As Russia continues to wage war in Ukraine, the Western media's coverage of the crisis has come under fire after some contentious comments imbued with racist undertones were delivered by some journalists, including an anchor from Al Jazeera English.
Al Jazeera English’s news presenter Peter Dobbie has been criticised for making offensive comments about Arabs and North Africans while describing Ukrainians fleeing from the war-torn nation.
“What is compelling is that just looking at them, the way they’re dressed. These are prosperous, middle class people, these are not obviously refugees trying to get away from areas in the Middle East that are still in a big state of war. These are not people trying to get away from areas in North Africa. They look like any European family that you would live next door to.”
The anchor's orientalist suggestion that none of those who fled from war situations in Syria, Yemen, Iraq, or elsewhere were "prosperous, middle class people," and that those from Africa or the Middle East are more believable as refugees than Europeans, has elicited widespread condemnation on social media.
The Qatar-based news outlet issued an apology for the prejudiced remarks, acknowledging that they were "insensitive and irresponsible."
"An Al Jazeera English presenter made unfair comparisons between Ukrainians fleeing the war and refugees from the MENA region. The presenter’s comments were insensitive and irresponsible. We apologize to our audiences worldwide and the breach of professionalism is being dealt with," it said in a statement.
But Dobbie is not alone in his misinformed juxtapositions.
Ukraine Is 'Relatively Civilised,' Says CBS Correspondent
CBS Foreign Correspondent Charlie D’Agata, while reporting from Kyiv a day after the Russian invasion of Ukraine on 24 January, expressed, "with all due respect," shock over the situation's semblance to those of "Iraq or Afghanistan."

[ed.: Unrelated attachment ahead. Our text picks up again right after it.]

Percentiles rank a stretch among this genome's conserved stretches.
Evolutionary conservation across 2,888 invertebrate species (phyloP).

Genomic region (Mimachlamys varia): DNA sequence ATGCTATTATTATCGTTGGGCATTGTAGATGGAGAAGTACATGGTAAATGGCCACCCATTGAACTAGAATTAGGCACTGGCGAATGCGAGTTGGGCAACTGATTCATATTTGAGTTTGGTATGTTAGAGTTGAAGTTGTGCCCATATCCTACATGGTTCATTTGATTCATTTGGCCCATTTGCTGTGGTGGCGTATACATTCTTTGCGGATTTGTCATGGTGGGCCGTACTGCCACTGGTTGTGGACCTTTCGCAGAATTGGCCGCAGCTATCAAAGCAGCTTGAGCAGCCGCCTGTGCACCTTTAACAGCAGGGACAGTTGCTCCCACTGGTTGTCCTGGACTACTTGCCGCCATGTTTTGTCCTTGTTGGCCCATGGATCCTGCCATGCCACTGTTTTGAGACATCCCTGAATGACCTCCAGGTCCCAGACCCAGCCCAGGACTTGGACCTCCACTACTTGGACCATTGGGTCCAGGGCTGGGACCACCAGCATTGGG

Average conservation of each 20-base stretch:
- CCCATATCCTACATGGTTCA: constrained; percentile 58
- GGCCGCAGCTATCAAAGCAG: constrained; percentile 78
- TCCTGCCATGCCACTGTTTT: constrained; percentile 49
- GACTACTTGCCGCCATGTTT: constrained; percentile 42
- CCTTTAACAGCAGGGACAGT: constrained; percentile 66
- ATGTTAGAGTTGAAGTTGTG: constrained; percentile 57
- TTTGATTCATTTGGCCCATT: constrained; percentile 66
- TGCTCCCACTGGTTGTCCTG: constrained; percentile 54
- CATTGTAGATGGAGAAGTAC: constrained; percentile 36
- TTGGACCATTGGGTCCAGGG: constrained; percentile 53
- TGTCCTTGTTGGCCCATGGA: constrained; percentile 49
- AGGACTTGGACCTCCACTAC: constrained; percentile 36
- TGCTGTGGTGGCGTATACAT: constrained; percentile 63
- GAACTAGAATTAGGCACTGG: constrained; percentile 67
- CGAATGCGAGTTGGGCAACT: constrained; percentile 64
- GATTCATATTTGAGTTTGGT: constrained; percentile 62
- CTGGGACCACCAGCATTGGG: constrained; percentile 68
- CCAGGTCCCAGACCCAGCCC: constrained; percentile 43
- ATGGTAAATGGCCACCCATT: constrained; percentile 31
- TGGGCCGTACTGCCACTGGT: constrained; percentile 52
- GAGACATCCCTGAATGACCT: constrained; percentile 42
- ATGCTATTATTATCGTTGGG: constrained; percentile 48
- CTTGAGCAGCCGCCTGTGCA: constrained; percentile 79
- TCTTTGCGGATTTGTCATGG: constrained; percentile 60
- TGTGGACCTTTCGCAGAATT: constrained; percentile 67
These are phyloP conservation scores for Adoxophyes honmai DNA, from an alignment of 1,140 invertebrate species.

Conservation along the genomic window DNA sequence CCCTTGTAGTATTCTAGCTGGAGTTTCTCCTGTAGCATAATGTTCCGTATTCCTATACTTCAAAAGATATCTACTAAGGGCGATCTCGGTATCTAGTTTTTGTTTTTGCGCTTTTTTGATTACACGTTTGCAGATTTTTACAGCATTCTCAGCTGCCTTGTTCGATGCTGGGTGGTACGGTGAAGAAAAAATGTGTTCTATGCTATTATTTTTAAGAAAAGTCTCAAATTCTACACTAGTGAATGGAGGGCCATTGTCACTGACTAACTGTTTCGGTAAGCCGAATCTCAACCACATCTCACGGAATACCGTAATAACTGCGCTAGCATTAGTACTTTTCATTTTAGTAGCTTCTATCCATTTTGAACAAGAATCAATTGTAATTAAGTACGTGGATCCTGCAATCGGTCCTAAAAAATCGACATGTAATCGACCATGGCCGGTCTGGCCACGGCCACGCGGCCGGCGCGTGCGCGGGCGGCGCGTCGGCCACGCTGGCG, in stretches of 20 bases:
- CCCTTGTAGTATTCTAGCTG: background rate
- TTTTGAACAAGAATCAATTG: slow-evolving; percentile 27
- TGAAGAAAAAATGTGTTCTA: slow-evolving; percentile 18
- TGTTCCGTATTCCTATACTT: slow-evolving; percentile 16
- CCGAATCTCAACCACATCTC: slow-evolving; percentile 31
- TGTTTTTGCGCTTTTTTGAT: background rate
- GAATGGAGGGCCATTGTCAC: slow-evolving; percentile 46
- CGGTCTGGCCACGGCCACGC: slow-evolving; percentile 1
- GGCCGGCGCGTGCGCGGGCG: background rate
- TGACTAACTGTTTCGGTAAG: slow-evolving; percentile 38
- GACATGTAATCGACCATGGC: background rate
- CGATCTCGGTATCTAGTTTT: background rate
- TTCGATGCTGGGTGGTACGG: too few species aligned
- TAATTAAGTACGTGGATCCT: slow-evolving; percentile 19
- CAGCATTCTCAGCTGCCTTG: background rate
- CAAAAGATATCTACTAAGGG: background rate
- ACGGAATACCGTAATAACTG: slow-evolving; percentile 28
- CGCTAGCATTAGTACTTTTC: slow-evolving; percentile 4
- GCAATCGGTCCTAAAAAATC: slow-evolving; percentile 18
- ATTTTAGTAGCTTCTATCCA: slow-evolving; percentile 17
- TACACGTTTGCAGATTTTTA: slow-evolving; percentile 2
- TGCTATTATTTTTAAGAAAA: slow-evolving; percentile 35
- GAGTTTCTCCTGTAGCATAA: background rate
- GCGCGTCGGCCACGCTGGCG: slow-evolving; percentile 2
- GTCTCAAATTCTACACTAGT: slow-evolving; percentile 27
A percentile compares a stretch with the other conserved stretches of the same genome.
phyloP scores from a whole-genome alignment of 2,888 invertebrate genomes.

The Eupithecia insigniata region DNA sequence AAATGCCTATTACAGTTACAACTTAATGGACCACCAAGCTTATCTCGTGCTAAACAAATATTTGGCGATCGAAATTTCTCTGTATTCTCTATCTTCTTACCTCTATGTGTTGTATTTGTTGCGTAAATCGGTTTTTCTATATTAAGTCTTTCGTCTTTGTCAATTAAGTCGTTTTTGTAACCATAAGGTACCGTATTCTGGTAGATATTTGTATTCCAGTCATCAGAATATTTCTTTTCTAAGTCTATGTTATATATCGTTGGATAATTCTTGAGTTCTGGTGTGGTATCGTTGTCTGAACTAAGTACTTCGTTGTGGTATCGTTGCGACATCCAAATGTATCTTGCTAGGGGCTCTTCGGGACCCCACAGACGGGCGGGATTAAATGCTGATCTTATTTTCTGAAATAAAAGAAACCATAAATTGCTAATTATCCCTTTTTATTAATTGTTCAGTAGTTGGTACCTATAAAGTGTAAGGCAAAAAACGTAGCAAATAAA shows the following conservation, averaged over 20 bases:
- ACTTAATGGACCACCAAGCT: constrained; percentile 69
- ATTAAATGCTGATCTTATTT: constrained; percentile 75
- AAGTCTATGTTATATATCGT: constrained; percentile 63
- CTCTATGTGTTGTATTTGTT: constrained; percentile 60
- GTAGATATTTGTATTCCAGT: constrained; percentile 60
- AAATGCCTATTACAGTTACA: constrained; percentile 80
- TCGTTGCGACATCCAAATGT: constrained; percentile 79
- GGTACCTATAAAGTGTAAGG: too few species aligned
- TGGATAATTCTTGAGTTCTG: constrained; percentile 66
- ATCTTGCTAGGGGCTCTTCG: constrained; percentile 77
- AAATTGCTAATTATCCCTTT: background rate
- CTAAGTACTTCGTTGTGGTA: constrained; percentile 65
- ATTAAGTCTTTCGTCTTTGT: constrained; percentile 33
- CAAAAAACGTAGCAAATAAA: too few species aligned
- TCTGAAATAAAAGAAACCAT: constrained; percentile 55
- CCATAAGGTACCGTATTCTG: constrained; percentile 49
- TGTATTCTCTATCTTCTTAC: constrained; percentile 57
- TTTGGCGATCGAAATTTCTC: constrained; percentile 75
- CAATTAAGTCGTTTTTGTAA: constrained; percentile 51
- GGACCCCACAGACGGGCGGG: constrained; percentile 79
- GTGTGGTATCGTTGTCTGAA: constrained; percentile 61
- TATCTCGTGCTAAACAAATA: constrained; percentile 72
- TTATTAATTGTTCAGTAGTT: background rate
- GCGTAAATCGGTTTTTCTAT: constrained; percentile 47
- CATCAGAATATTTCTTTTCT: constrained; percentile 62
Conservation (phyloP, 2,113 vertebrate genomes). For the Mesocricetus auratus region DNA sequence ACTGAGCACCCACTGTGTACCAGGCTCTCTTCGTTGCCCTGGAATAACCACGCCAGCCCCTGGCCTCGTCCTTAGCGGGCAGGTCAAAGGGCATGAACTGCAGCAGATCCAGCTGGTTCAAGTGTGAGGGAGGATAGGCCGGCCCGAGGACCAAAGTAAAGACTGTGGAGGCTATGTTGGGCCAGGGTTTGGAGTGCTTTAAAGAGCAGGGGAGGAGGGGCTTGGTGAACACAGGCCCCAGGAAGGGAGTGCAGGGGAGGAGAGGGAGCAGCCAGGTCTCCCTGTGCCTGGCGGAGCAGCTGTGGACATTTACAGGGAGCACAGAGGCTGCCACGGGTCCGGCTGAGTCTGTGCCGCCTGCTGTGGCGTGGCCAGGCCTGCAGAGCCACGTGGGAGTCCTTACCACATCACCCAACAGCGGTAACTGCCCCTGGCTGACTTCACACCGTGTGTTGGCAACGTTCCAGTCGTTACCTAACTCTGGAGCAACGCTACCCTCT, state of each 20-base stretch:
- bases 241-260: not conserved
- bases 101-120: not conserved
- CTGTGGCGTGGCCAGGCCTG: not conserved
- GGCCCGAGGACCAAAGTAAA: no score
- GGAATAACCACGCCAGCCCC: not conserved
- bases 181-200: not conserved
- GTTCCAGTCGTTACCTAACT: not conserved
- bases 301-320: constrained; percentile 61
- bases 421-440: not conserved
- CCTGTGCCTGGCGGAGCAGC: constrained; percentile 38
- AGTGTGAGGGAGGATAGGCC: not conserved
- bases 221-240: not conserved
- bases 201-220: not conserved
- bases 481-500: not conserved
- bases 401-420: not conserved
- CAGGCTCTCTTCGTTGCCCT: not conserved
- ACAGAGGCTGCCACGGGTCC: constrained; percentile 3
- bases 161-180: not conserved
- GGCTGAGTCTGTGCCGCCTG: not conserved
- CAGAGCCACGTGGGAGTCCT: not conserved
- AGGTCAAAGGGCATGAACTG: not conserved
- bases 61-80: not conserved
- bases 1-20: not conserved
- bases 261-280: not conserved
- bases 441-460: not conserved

“This isn’t a place, with all due respect, like Iraq or Afghanistan, that has seen conflict raging for decades,” he remarked.
Saying that he was compelled to choose his words with care, D'Agata went on to opine that Ukraine was "relatively civilised, relatively European" as compared to other conflict zones.
“This is a relatively civilized, relatively European – I have to choose those words carefully, too – city, where you wouldn’t expect that or hope that it’s going to happen.”CBS Foreign Correspondent Charlie D’Agata
D'Agata's dismay at the Occident's likeness to the Orient, which he presumably considers as 'relatively uncivilised,' betrays his orientalist notions.
A similar propensity to otherise the non-Western world can be found afflicting the words of journalist Daniel Hannan who writes for The Telegraph.
"They seem so like us. That is what makes it so shocking. War is no longer something visited upon impoverished and remote populations. It can happen to anyone," he wrote on 26 February.
A reporter on French 24-hour news channel BFM TV articulates the prejudices in the terms more material:
“We’re not talking here about Syrians fleeing the bombing of the Syrian regime backed by Putin, we’re talking about Europeans leaving in cars that look like ours to save their lives.”
The observation carries within it the suggestion that it is axiomatically far more plausible that Syrians, who ostensibly "do not have cars like ours," to suffer the fate that is now being meted out to the evidently more advanced Europeans.
'Dehumanising,' 'Normalises Tragedy': Arab & Middle Eastern Journalists Association Calls Out Racist Coverage
The Arab and Middle Eastern Journalists Association (AMEJA) has condemned the racist coverage of the crisis in Ukraine.
"AMEJA condemns and categorically rejects orientalist and racist implications that any population or country is “uncivilized” or bears economic factors that make it worthy of conflict. This type of commentary reflects the pervasive mentality in Western journalism of normalizing tragedy in parts of the world such as the Middle East, Africa, South Asia, and Latin America. It dehumanizes and renders their experience with war as somehow normal and expected."
Several journalists and academicians, including Cornell scholar Dr Mostafa Minawi and Sun Times reporter Nader Issa, also took to social media to denounce such reportage.